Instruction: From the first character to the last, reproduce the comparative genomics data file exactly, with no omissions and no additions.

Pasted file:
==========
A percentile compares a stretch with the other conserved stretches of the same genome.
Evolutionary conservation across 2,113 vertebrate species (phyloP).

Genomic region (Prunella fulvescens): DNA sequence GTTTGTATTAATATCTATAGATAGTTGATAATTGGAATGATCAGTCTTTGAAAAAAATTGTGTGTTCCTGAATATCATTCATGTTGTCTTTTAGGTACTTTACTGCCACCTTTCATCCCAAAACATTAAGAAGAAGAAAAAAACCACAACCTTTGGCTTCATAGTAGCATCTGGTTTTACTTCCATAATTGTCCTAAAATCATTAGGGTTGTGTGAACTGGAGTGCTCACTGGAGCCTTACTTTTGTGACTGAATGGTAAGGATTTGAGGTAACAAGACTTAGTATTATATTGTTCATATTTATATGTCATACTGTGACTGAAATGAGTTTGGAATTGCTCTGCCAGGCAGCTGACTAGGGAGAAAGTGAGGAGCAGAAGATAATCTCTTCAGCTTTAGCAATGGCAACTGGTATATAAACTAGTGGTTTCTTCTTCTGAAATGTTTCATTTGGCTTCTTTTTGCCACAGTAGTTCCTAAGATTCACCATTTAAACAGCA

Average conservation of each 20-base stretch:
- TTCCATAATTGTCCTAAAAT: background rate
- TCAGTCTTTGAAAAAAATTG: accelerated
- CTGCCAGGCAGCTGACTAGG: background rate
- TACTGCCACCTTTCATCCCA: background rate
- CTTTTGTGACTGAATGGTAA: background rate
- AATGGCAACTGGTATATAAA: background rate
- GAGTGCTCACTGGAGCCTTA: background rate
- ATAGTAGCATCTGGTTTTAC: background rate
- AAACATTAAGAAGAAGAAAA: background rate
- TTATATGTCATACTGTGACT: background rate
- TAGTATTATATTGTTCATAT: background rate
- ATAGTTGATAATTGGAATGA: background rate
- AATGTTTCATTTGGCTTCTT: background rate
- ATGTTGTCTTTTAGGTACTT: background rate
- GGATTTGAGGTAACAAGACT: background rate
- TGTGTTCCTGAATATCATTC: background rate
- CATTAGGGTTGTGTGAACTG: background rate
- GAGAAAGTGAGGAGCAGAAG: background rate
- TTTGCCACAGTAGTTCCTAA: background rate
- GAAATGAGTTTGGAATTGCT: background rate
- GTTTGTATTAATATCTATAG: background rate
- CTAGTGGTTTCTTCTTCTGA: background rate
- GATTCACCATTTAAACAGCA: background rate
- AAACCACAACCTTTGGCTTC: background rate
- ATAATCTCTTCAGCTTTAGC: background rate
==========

A percentile compares a stretch with the other conserved stretches of the same genome.
Evolutionary conservation across 2,113 vertebrate species (phyloP).

Genomic region (Prunella fulvescens): DNA sequence GTTTGTATTAATATCTATAGATAGTTGATAATTGGAATGATCAGTCTTTGAAAAAAATTGTGTGTTCCTGAATATCATTCATGTTGTCTTTTAGGTACTTTACTGCCACCTTTCATCCCAAAACATTAAGAAGAAGAAAAAAACCACAACCTTTGGCTTCATAGTAGCATCTGGTTTTACTTCCATAATTGTCCTAAAATCATTAGGGTTGTGTGAACTGGAGTGCTCACTGGAGCCTTACTTTTGTGACTGAATGGTAAGGATTTGAGGTAACAAGACTTAGTATTATATTGTTCATATTTATATGTCATACTGTGACTGAAATGAGTTTGGAATTGCTCTGCCAGGCAGCTGACTAGGGAGAAAGTGAGGAGCAGAAGATAATCTCTTCAGCTTTAGCAATGGCAACTGGTATATAAACTAGTGGTTTCTTCTTCTGAAATGTTTCATTTGGCTTCTTTTTGCCACAGTAGTTCCTAAGATTCACCATTTAAACAGCA

Average conservation of each 20-base stretch:
- TTCCATAATTGTCCTAAAAT: background rate
- TCAGTCTTTGAAAAAAATTG: accelerated
- CTGCCAGGCAGCTGACTAGG: background rate
- TACTGCCACCTTTCATCCCA: background rate
- CTTTTGTGACTGAATGGTAA: background rate
- AATGGCAACTGGTATATAAA: background rate
- GAGTGCTCACTGGAGCCTTA: background rate
- ATAGTAGCATCTGGTTTTAC: background rate
- AAACATTAAGAAGAAGAAAA: background rate
- TTATATGTCATACTGTGACT: background rate
- TAGTATTATATTGTTCATAT: background rate
- ATAGTTGATAATTGGAATGA: background rate
- AATGTTTCATTTGGCTTCTT: background rate
- ATGTTGTCTTTTAGGTACTT: background rate
- GGATTTGAGGTAACAAGACT: background rate
- TGTGTTCCTGAATATCATTC: background rate
- CATTAGGGTTGTGTGAACTG: background rate
- GAGAAAGTGAGGAGCAGAAG: background rate
- TTTGCCACAGTAGTTCCTAA: background rate
- GAAATGAGTTTGGAATTGCT: background rate
- GTTTGTATTAATATCTATAG: background rate
- CTAGTGGTTTCTTCTTCTGA: background rate
- GATTCACCATTTAAACAGCA: background rate
- AAACCACAACCTTTGGCTTC: background rate
- ATAATCTCTTCAGCTTTAGC: background rate